In the last few days we have had polar temperatures in Vienna! Between -15°C and -6°C for the maximums… These temperatures remind us strongly of our feelings during our visit to Berlin in January 2010…
We have only visited Berlin once. But these days spent there at an average temperature of -12°C (with peaks at -20°C at night) left us with wonderful memories. I think we can say that by visiting a city in the middle of winter you discover a very different side.
Besides Vienna is the same, in winter the city and the atmosphere are totally different… When the temperatures are below 0° we also get to know the city’s bars and cafés a lot better. And we develop crazy clothing techniques when we know we’re going to spend the day outdoors walking around!
Here is a small glimpse of what we discovered in the German capital and how we overcame the cold… A great destination for a last minute weekend or to learn German 😉
If you plan to visit several things in Berlin and travel by public transport it may be interesting to get a pass. In Berlin there is no shortage of choices, but 2 of them stand out a little bit:
- The Berlin Pass: An ultra-complete pass that gives access to more than 60 museums. This pass is sold for 99€ (without transport) or 123€ (with transport). It is valid for 3 days from the time of activation. An ideal for museum lovers who want to see a maximum of them in 3 days
- The Berlin Welcome Card: This card is much cheaper (between 23€ for 48H and 47€ for 6 days). This card includes the entire transportation network but only discounts on museums. Discounts range from 25% to 50%. It is a good alternative for those who want to see some museums but without necessarily doing them all.
Le Brandenburg Gate
Probably Berlin’s greatest classic. The Brandenburg Gate is known to be the symbol of the city, but also because it was an integral part of the wall. It is there that the wall was reopened on that famous December 22, 1989….
The day of our visit there it was really cold as hell! We didn’t feel our hands or even our feet anymore… Besides, you can follow Benoit’s look on the picture: behind our photographer of the day is a Starbucks, and it was very clearly our next destination after taking a brief pose…
The TV tower in Berlin
In order to warm up a little, but also to enjoy a little 360° view of Berlin, we decided to climb into the Berlin TV tower. This tower was built in 1969 and has since become one of Berlin’s most visited tourist attractions (nearly 1 million visitors per year).. Moreover, it is strongly recommended to book your entry in advance if you visit the city in high season… To book your fast lane ticket it is over here. We were very lucky, because that day the attendance was limited and so we “only” had to wait 45 minutes. But by -15°C ,45 minutes is already long enough. 🙂
You will need to count 12€ for the ride to the top of the tower, it is not cheap but honestly the view is worth it! In all, the tower measures 368m, but as a visitor you have “only” access to the ball which is still 203m from the ground…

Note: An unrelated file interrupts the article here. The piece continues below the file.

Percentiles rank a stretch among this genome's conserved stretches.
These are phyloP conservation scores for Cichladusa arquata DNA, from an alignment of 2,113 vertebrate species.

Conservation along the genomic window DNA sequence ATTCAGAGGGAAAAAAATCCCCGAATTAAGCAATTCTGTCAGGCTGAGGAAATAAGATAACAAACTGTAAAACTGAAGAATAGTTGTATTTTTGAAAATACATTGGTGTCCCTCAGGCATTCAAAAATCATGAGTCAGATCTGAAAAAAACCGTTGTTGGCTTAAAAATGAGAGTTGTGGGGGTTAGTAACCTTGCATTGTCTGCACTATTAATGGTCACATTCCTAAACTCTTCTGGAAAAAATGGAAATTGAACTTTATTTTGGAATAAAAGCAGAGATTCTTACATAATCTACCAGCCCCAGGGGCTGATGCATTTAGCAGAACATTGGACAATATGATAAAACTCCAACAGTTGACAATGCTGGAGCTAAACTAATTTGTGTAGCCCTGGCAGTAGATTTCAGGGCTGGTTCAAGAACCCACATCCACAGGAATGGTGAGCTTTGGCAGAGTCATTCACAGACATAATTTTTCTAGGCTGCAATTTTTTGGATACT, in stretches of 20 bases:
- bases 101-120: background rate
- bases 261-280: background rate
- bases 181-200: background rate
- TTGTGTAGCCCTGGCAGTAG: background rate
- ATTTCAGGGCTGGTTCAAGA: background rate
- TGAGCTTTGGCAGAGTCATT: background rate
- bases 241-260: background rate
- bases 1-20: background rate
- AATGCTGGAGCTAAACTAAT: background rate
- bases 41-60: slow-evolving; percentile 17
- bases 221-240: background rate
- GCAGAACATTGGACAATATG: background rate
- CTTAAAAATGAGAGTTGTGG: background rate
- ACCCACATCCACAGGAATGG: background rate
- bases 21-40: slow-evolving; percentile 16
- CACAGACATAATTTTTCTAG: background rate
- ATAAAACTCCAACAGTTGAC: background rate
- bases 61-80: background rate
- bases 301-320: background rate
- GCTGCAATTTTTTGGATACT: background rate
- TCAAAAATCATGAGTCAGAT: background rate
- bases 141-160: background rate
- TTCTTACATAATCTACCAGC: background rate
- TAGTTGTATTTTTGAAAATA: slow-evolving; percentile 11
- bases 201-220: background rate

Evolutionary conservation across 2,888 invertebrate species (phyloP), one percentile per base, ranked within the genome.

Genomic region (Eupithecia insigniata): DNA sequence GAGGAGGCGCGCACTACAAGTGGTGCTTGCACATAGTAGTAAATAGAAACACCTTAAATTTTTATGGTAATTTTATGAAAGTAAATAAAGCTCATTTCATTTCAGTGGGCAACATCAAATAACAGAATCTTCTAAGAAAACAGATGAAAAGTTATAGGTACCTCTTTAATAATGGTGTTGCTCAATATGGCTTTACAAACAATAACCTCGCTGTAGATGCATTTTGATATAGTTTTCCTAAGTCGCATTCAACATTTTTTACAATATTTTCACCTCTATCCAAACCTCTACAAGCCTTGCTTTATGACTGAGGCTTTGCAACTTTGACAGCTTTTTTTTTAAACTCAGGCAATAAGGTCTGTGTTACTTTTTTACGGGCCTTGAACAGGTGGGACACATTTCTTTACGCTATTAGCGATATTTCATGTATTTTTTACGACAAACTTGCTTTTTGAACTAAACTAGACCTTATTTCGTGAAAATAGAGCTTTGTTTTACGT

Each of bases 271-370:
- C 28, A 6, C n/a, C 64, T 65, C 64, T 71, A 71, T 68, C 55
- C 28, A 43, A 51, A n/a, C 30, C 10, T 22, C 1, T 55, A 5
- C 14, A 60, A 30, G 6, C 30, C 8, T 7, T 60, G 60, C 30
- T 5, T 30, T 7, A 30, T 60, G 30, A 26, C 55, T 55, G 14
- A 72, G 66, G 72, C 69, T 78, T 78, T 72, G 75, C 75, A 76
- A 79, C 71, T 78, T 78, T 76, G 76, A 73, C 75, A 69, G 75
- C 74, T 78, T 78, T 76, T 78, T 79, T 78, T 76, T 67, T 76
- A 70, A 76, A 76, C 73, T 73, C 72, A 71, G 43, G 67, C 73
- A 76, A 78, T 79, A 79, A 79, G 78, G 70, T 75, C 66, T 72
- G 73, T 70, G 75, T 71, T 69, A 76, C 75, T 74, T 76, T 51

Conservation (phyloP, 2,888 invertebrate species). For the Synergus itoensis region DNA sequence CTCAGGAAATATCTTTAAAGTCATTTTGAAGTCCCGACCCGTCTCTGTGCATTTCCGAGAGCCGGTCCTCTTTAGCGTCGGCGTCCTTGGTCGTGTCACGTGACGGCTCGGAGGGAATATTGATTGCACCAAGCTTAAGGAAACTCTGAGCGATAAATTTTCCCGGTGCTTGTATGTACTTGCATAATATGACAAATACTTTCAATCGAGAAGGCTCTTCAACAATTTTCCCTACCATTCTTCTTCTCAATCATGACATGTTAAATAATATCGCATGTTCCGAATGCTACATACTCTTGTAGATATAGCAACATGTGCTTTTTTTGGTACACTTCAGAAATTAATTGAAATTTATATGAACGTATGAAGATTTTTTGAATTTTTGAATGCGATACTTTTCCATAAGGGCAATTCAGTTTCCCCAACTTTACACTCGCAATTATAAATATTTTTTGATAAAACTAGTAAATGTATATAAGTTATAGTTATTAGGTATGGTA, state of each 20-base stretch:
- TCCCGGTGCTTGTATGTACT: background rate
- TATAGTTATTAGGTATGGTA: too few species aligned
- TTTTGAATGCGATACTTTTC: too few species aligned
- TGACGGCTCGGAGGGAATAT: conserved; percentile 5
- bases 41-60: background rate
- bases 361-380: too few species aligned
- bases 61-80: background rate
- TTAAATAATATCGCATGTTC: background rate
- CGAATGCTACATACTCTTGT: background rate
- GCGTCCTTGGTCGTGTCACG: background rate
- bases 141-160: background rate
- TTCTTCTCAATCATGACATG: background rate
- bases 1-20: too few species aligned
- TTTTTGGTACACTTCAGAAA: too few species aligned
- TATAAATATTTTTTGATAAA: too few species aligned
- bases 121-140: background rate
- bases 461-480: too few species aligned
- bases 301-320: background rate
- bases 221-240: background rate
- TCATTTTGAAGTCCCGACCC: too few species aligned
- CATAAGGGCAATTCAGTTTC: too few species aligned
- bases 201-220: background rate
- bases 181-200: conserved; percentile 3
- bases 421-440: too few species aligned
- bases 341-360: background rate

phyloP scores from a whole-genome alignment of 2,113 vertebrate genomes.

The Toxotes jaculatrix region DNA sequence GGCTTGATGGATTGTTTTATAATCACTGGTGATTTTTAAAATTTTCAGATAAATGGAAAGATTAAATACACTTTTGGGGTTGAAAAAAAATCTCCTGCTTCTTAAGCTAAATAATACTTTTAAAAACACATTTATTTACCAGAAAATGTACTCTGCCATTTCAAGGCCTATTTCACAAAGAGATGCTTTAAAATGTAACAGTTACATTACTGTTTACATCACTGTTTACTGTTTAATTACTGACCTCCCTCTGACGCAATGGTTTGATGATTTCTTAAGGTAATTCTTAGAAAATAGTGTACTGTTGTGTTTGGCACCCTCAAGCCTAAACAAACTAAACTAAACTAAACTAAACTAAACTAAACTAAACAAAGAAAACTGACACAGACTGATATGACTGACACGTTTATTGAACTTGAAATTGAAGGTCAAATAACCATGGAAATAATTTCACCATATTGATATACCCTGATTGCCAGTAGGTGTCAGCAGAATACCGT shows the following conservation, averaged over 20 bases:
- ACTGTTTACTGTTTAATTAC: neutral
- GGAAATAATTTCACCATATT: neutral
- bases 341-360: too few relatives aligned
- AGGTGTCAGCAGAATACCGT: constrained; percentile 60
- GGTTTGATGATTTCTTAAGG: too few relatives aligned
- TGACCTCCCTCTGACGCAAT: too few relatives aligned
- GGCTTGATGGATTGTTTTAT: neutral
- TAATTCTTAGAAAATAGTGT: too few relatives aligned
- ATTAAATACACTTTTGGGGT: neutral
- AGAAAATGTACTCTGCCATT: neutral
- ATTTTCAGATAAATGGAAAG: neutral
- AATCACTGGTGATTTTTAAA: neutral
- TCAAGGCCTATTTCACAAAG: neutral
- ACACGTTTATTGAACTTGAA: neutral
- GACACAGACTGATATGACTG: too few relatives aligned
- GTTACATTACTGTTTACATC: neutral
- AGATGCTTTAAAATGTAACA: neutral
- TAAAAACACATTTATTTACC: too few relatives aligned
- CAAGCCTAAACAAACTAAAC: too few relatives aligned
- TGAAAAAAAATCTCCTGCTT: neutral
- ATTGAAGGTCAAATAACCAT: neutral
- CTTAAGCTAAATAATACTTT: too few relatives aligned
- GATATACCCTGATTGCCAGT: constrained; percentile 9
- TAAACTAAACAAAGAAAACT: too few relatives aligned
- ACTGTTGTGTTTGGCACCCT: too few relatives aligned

An original game to get to know and discover the city of Berlin: Berlin IQ
Novomonde discount: On the Helvetiq website, use the discount code “novomonde10” (without quotation marks) to get a 10% discount on the price of your order.
This game is developed and distributed by the Helvetiq publishing house. A Swiss brand that specializes in fun games in which young and old can learn something.
Climate demonstration in Berlin
Before going up into the tower we took a short tour of the area and came across a demonstration against global warming made with snowmen. I found the idea really original, and the picture it created with the Berlin dome in the background was really beautiful.
On the other hand, I don’t hide from you that at the time global warming was a little bit the least of my worries! Of course it’s a major problem. We are right to try to find solutions, but personally when it is -15°C outside and I see snowmen holding a sign that says “I am too hot” I find this quite funny…
This square is only a few meters from the TV tower. So we took advantage of the short wait before we could go up into the tower to take a look. In addition to being a meeting place and an important hub for Berlin’s commuters, Alexanderplatz also hosts a strange metal structure that has fascinated me quite a bit, I must admit. This is the Urania world clock. In itself a world clock is nothing more than a giant watch that indicates time over the 24 time zones of the planet. But from my point of view, this one has a quite unique and very nice architecture.
Check point Charlie
Our visit to Berlin also led us to the famous Charlie checkpoint, which is one of the most famous border crossings. It takes its name from military language, in fact each crossing point was named according to a code name; there was therefore the Alpha checkpoint, Bravo as well as the famous Charlie we visited. Checkpoint Charlie was the mandatory crossing point for all foreigners, diplomats and Western vehicles crossing the Wall during the Cold War and remained in operation from 1961 until the fall of the Wall in 1989, or more precisely until the reunification of Germany in 1990.